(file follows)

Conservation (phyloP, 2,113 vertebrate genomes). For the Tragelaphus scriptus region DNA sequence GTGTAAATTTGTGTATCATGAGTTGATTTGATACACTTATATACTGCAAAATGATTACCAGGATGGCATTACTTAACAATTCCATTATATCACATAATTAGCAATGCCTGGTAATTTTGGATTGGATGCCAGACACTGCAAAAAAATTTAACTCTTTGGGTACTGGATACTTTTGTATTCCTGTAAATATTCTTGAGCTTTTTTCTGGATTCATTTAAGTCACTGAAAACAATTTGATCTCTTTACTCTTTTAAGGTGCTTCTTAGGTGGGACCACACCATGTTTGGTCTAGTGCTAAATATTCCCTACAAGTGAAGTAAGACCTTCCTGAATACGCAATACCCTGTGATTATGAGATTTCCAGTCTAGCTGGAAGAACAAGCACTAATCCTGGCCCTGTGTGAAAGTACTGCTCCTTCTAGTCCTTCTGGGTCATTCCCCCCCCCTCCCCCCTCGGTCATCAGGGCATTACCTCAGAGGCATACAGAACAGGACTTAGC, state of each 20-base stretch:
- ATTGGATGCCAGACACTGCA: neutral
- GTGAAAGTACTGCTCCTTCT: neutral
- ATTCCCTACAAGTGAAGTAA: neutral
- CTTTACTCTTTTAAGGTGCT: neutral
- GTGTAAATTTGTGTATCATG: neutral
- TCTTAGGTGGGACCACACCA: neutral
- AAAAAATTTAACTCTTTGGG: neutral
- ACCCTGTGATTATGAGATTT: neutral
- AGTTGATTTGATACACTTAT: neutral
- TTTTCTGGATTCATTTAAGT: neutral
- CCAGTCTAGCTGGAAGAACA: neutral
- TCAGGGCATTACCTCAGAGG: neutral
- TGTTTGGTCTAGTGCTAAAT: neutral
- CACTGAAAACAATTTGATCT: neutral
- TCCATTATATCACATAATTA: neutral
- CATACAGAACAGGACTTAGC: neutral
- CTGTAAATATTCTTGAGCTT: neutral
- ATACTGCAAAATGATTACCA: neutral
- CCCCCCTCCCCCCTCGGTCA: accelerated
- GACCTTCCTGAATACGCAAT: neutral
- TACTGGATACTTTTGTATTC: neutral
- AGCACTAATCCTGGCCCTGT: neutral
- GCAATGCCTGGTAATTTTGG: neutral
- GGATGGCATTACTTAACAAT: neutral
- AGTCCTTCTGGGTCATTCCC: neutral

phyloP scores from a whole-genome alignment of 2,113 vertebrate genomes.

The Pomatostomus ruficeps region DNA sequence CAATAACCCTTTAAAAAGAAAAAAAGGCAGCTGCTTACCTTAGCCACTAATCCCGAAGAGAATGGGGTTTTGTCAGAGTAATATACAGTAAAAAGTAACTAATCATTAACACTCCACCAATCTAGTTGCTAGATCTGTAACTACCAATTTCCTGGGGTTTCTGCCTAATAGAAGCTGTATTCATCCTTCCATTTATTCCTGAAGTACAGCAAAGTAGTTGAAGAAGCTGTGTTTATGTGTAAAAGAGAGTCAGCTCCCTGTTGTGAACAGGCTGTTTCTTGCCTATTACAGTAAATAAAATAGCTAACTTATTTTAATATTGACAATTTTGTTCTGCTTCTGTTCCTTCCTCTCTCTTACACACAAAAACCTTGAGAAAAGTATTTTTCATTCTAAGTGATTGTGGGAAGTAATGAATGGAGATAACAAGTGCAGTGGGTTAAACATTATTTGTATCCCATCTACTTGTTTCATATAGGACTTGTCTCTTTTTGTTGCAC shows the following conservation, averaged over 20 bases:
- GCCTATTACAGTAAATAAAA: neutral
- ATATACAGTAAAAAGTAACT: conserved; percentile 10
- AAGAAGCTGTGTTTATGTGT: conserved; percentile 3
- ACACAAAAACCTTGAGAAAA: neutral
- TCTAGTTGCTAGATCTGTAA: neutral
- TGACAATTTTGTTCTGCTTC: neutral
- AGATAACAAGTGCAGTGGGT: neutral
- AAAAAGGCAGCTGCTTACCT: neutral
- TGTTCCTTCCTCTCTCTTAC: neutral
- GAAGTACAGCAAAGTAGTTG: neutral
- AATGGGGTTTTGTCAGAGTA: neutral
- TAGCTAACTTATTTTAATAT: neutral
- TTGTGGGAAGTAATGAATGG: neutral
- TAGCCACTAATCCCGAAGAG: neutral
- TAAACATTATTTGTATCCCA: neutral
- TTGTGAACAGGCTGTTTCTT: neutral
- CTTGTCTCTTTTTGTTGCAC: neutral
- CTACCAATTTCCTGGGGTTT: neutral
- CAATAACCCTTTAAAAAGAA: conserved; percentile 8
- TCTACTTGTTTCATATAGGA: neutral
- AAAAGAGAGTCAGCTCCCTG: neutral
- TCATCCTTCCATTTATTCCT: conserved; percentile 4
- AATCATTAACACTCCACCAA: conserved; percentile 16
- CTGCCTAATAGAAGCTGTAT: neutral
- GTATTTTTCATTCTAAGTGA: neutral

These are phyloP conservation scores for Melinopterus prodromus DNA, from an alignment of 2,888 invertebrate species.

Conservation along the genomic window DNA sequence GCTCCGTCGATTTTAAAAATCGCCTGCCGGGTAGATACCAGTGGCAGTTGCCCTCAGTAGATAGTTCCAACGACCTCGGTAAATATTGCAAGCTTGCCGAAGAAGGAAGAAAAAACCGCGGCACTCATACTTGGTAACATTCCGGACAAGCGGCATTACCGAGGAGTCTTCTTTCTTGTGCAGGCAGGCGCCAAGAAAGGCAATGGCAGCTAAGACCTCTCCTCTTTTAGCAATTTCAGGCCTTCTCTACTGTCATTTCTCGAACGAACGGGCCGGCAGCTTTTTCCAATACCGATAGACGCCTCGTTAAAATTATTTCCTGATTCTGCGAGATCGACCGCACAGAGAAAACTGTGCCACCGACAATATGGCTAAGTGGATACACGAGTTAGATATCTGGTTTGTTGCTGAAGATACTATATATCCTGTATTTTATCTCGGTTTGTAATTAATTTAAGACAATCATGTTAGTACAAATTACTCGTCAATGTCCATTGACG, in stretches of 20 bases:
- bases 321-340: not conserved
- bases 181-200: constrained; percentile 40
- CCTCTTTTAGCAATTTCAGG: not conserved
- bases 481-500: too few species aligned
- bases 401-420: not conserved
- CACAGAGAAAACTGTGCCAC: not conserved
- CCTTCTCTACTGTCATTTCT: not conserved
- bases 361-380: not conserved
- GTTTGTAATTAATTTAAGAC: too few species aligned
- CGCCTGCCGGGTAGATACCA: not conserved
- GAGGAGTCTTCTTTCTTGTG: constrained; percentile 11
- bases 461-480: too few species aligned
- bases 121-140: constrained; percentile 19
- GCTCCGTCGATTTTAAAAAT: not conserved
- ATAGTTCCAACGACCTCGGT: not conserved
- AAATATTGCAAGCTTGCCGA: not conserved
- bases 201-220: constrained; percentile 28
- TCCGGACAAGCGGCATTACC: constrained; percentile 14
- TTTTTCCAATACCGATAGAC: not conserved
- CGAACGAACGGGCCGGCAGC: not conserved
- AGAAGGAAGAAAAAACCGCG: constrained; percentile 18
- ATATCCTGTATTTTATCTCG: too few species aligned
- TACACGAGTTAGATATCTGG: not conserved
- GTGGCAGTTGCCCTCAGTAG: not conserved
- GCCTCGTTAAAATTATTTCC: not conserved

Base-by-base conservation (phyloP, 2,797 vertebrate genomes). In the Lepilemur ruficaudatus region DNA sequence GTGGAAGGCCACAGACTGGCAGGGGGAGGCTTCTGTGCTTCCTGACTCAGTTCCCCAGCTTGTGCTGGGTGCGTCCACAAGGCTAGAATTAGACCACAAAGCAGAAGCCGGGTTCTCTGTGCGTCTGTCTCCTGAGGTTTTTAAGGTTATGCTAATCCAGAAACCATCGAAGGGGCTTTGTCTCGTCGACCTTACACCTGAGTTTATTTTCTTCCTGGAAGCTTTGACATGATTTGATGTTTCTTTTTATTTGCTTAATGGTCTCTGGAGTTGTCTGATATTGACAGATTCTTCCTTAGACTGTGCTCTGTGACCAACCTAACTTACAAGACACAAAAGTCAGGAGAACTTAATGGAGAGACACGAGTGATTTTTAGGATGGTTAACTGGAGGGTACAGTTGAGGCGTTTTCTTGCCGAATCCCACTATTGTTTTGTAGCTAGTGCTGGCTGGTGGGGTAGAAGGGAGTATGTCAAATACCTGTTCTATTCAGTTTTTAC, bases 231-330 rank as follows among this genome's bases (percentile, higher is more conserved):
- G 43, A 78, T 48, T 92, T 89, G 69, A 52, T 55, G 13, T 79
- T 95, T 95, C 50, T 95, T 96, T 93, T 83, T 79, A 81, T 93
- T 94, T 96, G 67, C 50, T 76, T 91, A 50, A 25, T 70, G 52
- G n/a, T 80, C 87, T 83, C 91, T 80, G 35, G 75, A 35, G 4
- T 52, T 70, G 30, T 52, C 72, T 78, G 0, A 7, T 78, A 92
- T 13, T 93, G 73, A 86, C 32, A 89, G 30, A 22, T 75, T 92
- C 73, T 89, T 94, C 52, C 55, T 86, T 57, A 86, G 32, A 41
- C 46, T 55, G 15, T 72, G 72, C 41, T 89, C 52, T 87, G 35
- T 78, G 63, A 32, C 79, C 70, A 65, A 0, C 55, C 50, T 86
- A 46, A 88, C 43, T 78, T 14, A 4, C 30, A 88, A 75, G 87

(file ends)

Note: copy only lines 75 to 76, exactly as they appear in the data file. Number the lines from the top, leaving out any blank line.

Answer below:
- CGAACGAACGGGCCGGCAGC: not conserved
- AGAAGGAAGAAAAAACCGCG: constrained; percentile 18